Fall Dog WalkingThe beautiful New England fall weather brings out lots of leaf peepers and dog walkers. This year, the number of people bringing their dogs along for a walk while enjoying fall activities such as apple picking, hiking, or pumpkin picking has increased. Makes sense since many people have added a “COVID-19 dog” to their families recently. It is important for people to remember basic dog walking etiquette and technique to ensure walks remain healthy, fun and injury-free.

It is easy to trip over something or get tangled in the leash and lose your balance if you are not careful. Emergency rooms have seen a rise in the number of visits related to dog walking, resulting in hip fractures, wrist or forearm breaks, tendon injuries of the hand/finger, skin tears, and bruises. According to a University of Pennsylvania Medicine Study, the number of such incidents jumped from 1,700 in 2004 to 4,400 in 2017, and we expect that 2020’s numbers will be significantly higher. Women over the age of 65 are at greater risk for fractures as their declining bone density makes them more prone to breaks.

Here are a few tips to help you enjoy being outside and to protect yourself from an injury while taking care of man’s best friend:

1. Say no to posting: Pay attention to where you are walking and do not text, talk on the phone or post cute images of your canine companion on social media while walking.

2. Use a manageable leash: Leather leashes and leashes with wide mouth handles are the best option; they are lighter and cause less risk for abrasion. Avoid retractable leashes as they pose serious injury to both you and your dog should your bolting dog run out of cord. Short leashes are better than retractables as they allow you more control from the get-go.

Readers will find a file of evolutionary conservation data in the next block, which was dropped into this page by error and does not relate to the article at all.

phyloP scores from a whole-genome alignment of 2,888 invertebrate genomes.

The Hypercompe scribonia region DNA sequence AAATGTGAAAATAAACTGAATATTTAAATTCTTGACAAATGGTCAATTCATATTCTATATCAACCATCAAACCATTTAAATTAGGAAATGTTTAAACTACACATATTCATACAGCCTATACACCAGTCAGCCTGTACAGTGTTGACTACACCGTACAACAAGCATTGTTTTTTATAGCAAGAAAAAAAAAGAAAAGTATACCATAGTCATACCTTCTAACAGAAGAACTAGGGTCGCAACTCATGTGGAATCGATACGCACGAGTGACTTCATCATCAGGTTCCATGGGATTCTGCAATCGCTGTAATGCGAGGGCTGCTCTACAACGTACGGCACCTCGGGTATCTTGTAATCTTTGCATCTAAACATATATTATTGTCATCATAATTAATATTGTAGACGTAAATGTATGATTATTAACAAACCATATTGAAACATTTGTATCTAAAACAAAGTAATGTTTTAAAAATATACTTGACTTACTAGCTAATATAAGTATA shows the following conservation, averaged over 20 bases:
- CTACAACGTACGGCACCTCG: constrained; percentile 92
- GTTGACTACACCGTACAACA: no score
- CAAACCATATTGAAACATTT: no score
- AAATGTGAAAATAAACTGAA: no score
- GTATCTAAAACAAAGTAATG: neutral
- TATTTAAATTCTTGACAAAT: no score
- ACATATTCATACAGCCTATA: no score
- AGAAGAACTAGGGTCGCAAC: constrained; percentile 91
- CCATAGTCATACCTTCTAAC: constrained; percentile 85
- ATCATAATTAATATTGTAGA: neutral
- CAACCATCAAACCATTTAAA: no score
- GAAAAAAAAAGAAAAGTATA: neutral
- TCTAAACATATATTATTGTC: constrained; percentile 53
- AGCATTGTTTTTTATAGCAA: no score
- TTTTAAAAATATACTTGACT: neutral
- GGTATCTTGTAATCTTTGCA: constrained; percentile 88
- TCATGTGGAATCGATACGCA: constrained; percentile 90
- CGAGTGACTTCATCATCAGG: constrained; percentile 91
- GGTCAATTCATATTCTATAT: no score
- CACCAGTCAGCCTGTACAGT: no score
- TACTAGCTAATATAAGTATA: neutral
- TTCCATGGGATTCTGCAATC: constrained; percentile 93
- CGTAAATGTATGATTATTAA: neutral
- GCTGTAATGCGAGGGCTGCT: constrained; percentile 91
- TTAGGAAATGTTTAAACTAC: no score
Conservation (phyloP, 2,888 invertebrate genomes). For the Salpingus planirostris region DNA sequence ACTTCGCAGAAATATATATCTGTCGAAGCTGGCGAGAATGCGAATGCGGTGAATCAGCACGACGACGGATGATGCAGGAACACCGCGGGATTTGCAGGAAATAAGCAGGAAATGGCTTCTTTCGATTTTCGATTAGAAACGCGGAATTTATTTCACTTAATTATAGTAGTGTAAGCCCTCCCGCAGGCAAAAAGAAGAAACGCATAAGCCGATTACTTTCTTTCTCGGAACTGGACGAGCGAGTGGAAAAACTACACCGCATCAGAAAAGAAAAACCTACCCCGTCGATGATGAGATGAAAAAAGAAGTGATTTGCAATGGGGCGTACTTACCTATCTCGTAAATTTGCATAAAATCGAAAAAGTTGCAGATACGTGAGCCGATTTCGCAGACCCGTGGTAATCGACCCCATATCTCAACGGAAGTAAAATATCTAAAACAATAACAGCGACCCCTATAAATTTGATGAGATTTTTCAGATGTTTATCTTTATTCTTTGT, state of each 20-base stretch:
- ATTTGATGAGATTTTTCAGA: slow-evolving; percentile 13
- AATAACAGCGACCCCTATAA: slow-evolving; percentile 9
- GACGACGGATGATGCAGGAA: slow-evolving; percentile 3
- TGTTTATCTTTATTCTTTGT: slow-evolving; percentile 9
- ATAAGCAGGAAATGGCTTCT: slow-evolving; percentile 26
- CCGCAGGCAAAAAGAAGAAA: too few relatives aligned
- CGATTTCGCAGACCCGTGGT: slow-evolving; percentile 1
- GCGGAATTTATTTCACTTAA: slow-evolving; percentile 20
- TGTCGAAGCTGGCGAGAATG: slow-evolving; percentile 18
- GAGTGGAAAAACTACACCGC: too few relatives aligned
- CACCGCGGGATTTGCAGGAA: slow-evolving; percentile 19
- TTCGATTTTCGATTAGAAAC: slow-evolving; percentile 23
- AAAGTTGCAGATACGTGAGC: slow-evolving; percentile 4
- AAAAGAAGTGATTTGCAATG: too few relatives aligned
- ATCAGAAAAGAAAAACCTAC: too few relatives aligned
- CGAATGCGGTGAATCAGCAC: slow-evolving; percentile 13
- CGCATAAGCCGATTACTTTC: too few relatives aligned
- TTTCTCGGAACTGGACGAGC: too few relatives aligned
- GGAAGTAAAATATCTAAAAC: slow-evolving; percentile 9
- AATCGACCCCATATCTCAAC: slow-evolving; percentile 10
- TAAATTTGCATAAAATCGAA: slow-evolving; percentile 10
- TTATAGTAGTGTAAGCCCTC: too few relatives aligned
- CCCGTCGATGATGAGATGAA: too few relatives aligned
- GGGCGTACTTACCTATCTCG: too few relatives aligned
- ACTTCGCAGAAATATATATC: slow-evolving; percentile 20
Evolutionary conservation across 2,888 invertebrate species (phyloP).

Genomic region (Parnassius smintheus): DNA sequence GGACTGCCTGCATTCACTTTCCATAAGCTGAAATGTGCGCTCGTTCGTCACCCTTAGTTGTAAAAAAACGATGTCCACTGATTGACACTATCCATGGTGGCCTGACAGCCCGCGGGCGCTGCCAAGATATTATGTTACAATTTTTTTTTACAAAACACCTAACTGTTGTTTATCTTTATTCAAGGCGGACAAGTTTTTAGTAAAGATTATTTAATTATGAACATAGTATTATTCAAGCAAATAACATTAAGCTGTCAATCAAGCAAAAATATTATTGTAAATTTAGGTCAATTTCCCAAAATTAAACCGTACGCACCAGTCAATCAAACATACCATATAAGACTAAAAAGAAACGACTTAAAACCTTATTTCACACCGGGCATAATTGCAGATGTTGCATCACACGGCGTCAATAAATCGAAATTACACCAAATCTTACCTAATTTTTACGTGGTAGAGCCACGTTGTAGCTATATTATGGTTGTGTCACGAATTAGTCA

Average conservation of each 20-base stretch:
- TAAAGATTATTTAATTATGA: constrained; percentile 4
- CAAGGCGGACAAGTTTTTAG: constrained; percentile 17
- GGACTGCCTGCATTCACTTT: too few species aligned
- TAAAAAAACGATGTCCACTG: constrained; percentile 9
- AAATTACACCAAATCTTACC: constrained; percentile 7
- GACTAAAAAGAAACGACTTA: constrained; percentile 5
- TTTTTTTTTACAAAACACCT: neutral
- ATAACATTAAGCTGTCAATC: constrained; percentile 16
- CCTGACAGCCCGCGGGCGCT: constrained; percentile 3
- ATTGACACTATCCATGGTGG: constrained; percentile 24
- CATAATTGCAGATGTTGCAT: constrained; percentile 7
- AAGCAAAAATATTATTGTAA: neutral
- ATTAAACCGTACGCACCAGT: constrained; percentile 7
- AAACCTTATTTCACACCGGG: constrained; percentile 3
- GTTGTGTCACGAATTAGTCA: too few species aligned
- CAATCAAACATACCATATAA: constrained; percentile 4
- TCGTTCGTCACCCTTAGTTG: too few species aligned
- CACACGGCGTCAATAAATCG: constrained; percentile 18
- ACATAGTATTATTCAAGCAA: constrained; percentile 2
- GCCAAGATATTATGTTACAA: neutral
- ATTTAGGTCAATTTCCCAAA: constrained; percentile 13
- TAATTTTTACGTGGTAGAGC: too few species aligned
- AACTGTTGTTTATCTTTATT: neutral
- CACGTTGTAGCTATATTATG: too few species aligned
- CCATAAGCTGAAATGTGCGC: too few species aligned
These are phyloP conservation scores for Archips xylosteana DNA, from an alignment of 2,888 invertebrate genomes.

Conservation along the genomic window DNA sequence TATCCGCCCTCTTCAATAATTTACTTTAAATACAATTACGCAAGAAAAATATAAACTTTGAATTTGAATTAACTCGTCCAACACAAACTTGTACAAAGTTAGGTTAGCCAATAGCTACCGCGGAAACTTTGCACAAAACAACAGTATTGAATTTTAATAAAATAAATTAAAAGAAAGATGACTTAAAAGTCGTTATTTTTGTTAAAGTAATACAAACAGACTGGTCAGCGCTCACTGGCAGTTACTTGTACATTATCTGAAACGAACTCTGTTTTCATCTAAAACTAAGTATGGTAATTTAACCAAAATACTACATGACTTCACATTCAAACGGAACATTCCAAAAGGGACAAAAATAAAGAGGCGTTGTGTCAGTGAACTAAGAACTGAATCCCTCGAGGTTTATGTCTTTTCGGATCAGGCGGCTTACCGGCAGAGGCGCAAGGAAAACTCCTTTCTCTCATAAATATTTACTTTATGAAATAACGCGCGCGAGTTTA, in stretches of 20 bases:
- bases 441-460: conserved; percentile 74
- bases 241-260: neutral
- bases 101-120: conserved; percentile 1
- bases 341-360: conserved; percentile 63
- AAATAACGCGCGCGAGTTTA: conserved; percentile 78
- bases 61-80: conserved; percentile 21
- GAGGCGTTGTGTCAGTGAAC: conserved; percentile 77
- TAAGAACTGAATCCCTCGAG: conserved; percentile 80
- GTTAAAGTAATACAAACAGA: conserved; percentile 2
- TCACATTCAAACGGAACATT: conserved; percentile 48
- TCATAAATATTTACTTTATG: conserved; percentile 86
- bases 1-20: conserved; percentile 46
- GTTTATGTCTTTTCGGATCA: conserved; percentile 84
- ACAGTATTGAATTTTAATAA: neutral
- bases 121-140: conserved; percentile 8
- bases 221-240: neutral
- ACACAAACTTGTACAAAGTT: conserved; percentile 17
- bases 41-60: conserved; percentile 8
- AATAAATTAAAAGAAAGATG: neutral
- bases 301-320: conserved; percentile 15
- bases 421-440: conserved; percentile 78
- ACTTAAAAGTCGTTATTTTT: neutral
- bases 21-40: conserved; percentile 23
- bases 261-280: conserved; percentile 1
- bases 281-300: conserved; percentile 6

3. Use your palms: Avoid wrapping the leash around your wrist or fingers. It can get caught in your hand when you release it and can take you to the ground. Be sure to wrap it around the palm of your hand with room for it to slide off at a moment’s pull.

4. Grab extra leash length in your hand: Layer the extra length of the leash accordion-style in the palm of your hand so if the dog takes off, the extra leash can be released without pulling you to the ground.

5. Wear sensible shoes: The right shoes, sneakers or boots can make a difference. Good traction will help you balance when unexpected tugs occur.

6. Choose your time and place wisely: Walk during daylight hours and on even surfaces. Watch out for steep slopes, rocks and other impediments which may cause you to lose your balance when your pup changes course.

7. Train Fido early: Train your dog to walk on a leash properly. Good training can go a long way toward preventing excessive pulling and future injury. 

For sure, the benefits outweigh the risks when it comes to walking your cold-nosed friend. Just pay attention to these commonsense safety tips and minimize the risks of injury along the way. Safe strides make for happy pooches AND their family members!

Learn more about OrthoConnecticut HERE.